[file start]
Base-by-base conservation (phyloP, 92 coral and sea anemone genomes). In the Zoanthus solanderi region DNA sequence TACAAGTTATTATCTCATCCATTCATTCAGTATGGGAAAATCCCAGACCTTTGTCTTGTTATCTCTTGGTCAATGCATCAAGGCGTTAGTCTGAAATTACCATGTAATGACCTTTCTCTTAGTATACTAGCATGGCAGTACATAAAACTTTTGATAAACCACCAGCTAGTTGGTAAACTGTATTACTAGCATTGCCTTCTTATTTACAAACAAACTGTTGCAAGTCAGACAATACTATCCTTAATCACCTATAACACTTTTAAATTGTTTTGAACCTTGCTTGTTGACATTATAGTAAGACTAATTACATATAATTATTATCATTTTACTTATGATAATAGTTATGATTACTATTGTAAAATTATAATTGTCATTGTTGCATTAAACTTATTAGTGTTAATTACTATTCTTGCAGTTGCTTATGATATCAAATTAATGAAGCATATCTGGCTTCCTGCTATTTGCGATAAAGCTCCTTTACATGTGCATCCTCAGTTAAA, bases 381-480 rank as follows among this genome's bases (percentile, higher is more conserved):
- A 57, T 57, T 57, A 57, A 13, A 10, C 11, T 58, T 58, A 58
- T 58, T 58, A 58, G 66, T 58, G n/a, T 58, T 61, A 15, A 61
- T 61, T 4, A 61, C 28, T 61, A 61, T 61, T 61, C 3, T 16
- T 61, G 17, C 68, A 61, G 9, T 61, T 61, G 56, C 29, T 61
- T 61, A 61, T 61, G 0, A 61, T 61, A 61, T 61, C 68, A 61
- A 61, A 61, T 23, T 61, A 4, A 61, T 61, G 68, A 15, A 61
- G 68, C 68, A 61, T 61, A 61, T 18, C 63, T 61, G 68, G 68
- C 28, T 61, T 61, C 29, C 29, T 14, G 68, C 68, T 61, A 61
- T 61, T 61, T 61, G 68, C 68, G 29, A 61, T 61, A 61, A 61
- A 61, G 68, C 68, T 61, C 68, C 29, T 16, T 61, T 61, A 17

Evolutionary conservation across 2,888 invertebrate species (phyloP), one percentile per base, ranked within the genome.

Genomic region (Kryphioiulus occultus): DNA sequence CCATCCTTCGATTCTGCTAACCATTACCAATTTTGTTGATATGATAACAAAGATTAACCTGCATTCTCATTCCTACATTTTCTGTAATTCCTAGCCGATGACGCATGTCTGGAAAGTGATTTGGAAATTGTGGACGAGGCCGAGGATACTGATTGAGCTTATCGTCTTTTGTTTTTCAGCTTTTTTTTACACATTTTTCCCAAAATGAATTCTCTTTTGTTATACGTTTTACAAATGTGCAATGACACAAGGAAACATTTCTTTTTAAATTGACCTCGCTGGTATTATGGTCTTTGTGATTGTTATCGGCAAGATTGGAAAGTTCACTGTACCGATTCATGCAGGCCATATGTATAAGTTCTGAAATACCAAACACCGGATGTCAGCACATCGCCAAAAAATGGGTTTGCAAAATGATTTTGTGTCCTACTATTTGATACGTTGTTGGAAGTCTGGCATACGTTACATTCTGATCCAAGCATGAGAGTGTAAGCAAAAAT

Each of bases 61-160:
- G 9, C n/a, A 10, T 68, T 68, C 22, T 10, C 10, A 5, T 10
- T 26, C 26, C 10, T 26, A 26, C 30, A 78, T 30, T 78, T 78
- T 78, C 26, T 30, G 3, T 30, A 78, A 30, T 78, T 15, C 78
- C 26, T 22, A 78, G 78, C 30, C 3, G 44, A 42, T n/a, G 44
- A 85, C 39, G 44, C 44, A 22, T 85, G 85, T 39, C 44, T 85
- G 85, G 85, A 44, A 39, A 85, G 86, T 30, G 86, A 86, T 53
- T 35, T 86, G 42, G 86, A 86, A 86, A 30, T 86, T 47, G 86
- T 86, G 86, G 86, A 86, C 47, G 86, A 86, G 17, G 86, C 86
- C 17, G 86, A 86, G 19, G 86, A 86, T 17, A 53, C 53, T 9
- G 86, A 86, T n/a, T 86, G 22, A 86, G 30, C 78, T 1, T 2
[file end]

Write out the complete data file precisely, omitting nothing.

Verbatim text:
Base-by-base conservation (phyloP, 92 coral and sea anemone genomes). In the Zoanthus solanderi region DNA sequence TACAAGTTATTATCTCATCCATTCATTCAGTATGGGAAAATCCCAGACCTTTGTCTTGTTATCTCTTGGTCAATGCATCAAGGCGTTAGTCTGAAATTACCATGTAATGACCTTTCTCTTAGTATACTAGCATGGCAGTACATAAAACTTTTGATAAACCACCAGCTAGTTGGTAAACTGTATTACTAGCATTGCCTTCTTATTTACAAACAAACTGTTGCAAGTCAGACAATACTATCCTTAATCACCTATAACACTTTTAAATTGTTTTGAACCTTGCTTGTTGACATTATAGTAAGACTAATTACATATAATTATTATCATTTTACTTATGATAATAGTTATGATTACTATTGTAAAATTATAATTGTCATTGTTGCATTAAACTTATTAGTGTTAATTACTATTCTTGCAGTTGCTTATGATATCAAATTAATGAAGCATATCTGGCTTCCTGCTATTTGCGATAAAGCTCCTTTACATGTGCATCCTCAGTTAAA, bases 381-480 rank as follows among this genome's bases (percentile, higher is more conserved):
- A 57, T 57, T 57, A 57, A 13, A 10, C 11, T 58, T 58, A 58
- T 58, T 58, A 58, G 66, T 58, G n/a, T 58, T 61, A 15, A 61
- T 61, T 4, A 61, C 28, T 61, A 61, T 61, T 61, C 3, T 16
- T 61, G 17, C 68, A 61, G 9, T 61, T 61, G 56, C 29, T 61
- T 61, A 61, T 61, G 0, A 61, T 61, A 61, T 61, C 68, A 61
- A 61, A 61, T 23, T 61, A 4, A 61, T 61, G 68, A 15, A 61
- G 68, C 68, A 61, T 61, A 61, T 18, C 63, T 61, G 68, G 68
- C 28, T 61, T 61, C 29, C 29, T 14, G 68, C 68, T 61, A 61
- T 61, T 61, T 61, G 68, C 68, G 29, A 61, T 61, A 61, A 61
- A 61, G 68, C 68, T 61, C 68, C 29, T 16, T 61, T 61, A 17

Evolutionary conservation across 2,888 invertebrate species (phyloP), one percentile per base, ranked within the genome.

Genomic region (Kryphioiulus occultus): DNA sequence CCATCCTTCGATTCTGCTAACCATTACCAATTTTGTTGATATGATAACAAAGATTAACCTGCATTCTCATTCCTACATTTTCTGTAATTCCTAGCCGATGACGCATGTCTGGAAAGTGATTTGGAAATTGTGGACGAGGCCGAGGATACTGATTGAGCTTATCGTCTTTTGTTTTTCAGCTTTTTTTTACACATTTTTCCCAAAATGAATTCTCTTTTGTTATACGTTTTACAAATGTGCAATGACACAAGGAAACATTTCTTTTTAAATTGACCTCGCTGGTATTATGGTCTTTGTGATTGTTATCGGCAAGATTGGAAAGTTCACTGTACCGATTCATGCAGGCCATATGTATAAGTTCTGAAATACCAAACACCGGATGTCAGCACATCGCCAAAAAATGGGTTTGCAAAATGATTTTGTGTCCTACTATTTGATACGTTGTTGGAAGTCTGGCATACGTTACATTCTGATCCAAGCATGAGAGTGTAAGCAAAAAT

Each of bases 61-160:
- G 9, C n/a, A 10, T 68, T 68, C 22, T 10, C 10, A 5, T 10
- T 26, C 26, C 10, T 26, A 26, C 30, A 78, T 30, T 78, T 78
- T 78, C 26, T 30, G 3, T 30, A 78, A 30, T 78, T 15, C 78
- C 26, T 22, A 78, G 78, C 30, C 3, G 44, A 42, T n/a, G 44
- A 85, C 39, G 44, C 44, A 22, T 85, G 85, T 39, C 44, T 85
- G 85, G 85, A 44, A 39, A 85, G 86, T 30, G 86, A 86, T 53
- T 35, T 86, G 42, G 86, A 86, A 86, A 30, T 86, T 47, G 86
- T 86, G 86, G 86, A 86, C 47, G 86, A 86, G 17, G 86, C 86
- C 17, G 86, A 86, G 19, G 86, A 86, T 17, A 53, C 53, T 9
- G 86, A 86, T n/a, T 86, G 22, A 86, G 30, C 78, T 1, T 2